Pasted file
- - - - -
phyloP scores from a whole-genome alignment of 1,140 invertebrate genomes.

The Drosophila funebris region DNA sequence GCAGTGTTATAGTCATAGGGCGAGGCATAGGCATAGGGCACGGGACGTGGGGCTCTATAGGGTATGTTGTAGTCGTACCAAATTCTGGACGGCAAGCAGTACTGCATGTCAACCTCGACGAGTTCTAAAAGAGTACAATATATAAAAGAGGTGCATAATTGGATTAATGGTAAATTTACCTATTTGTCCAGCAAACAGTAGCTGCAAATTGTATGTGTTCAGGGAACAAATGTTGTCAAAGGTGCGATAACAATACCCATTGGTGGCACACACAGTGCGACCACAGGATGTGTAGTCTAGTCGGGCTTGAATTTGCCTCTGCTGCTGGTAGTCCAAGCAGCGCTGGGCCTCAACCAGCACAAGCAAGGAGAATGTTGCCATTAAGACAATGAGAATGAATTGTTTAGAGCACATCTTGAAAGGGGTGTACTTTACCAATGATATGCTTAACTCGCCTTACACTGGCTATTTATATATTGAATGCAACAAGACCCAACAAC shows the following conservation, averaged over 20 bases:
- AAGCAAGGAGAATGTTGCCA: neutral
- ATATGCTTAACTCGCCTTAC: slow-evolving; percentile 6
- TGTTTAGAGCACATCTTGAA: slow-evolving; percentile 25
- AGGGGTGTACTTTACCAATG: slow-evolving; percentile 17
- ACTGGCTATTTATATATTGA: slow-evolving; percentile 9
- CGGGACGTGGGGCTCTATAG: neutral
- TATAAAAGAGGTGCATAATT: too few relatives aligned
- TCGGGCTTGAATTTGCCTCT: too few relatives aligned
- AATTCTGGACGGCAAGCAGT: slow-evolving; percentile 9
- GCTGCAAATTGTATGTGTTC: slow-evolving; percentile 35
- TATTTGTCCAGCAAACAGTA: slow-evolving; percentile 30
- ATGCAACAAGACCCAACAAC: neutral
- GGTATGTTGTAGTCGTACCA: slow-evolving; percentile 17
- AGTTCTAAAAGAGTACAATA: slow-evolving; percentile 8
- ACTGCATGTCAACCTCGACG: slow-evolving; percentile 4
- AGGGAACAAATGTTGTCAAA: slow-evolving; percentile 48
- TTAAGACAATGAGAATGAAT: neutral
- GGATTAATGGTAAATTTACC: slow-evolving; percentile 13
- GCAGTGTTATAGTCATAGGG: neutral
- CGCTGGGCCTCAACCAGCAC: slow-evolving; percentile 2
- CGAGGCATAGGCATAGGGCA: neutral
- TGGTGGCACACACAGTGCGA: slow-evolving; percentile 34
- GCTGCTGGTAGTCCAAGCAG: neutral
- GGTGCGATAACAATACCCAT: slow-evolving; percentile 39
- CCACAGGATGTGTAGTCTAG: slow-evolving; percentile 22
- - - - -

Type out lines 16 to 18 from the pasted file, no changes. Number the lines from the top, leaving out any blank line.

- AGTTCTAAAAGAGTACAATA: slow-evolving; percentile 8
- ACTGCATGTCAACCTCGACG: slow-evolving; percentile 4
- AGGGAACAAATGTTGTCAAA: slow-evolving; percentile 48